Royal seals in U.S. to be returned
Agents from the U.S. Immigration and Customs Enforcement’s Homeland Security Investigations (HSI) directorate seized the artifacts on Nov. 18 from the family of a deceased Marine lieutenant who served in the Korean War, Seoul’s cultural heritage authority said in a statement.
Apparently the soldier found the seals in a ditch near Deoksugung Palace in Seoul in 1950 after it was ransacked by Chinese and North Korean soldiers.
The seals, stamps used to authorize documents in lieu of signatures, are from the Joseon Dynasty (1392-1910) and the Korean Empire.
The U.S. Immigration and Customs Enforcement agency said on its website that its HSI agents got information in September from a Washington, D.C.-based antiquities expert that a man residing in Escondido, California, had gotten in touch to find out the value of the seals.
The antiquities expert forwarded photographs of the seals to HSI, which sent them to the CHA. The CHA determined that the seals were indeed from Korea’s dynasty and empire.
Since then the CHA, the Supreme Prosecutors’ Office (SPO) of Korea, HSI San Diego and HSI Seoul have been working together on the case.
“[The seals] are worth millions in the antiquities business, but they are priceless to South Korea,” said HSI’s attache in Seoul, Taekuk Cho. “The seizure is a direct result of international cooperation and sends a clear message to individuals trying to profit from illicit cultural property in the U.S.”
According to the CHA, the nine seals include two national seals from the Korean Empire, whose year of manufacture are known, two royal seals from the Joseon Dynasty and five signets of Joseon.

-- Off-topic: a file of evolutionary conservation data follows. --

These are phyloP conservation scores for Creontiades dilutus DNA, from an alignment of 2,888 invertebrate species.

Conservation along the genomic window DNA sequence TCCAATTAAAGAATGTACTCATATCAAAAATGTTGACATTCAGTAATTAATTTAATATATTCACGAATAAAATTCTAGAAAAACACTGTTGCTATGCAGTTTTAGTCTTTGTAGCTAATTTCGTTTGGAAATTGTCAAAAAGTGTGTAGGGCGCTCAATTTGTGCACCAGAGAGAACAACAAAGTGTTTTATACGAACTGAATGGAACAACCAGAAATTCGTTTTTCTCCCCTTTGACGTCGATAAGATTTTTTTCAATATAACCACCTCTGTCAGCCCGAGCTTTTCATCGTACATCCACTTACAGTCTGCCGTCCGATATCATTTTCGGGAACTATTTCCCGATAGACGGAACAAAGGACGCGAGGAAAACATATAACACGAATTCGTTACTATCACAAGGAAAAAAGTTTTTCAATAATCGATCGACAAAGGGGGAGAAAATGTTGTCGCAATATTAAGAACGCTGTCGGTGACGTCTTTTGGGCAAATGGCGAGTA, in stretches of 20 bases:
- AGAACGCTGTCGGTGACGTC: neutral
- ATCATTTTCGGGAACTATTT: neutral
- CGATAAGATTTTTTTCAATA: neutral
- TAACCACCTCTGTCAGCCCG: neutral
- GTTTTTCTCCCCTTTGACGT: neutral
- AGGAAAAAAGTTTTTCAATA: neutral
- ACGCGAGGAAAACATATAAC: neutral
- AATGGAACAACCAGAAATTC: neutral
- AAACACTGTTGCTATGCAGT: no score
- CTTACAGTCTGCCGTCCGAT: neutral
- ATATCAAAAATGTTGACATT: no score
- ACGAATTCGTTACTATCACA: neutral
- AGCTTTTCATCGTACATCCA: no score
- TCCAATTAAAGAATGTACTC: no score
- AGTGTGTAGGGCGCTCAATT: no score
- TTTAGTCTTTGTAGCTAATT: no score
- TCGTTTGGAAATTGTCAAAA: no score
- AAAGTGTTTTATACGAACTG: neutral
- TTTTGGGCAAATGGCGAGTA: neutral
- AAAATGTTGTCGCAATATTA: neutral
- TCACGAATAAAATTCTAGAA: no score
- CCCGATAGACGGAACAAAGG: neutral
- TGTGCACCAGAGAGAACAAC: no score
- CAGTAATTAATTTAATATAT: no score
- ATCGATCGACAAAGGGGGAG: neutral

The national seals are the Hwangjejibo (Seal of Emperor), a national seal made upon the establishment of the Korean Empire in 1897 and the Sugangtaehwangjebo (Royal Seal of ex-Emperor Sugang), a royal seal carved to commemorate a 1907 royal ritual.
“In particular, Hwangjejibo has historical significance in that it was made to commemorate the founding of the new empire and thereby convey Emperor Gojong’s determination for national sovereignty,” said Nam Sang-beom of the CHA’s international cooperation division.
The royal seals - Yuseojibo (Seal of Yuseo) and Junmyeongjibo (Seal of Junmyeong) - were used on nomination documents for government officials of the Joseon Dynasty. The five signets were used to stamp royal books or paintings of the Joseon Dynasty.
“National and royal seals of the Korean Empire and Joseon Dynasty are not something that should be traded among individuals through private routes,” Nam said. “They embody the state’s dignity and the people’s pride and thus are cultural properties that must be returned.”
BY KIM HYUNG-EUN [email@example.com]
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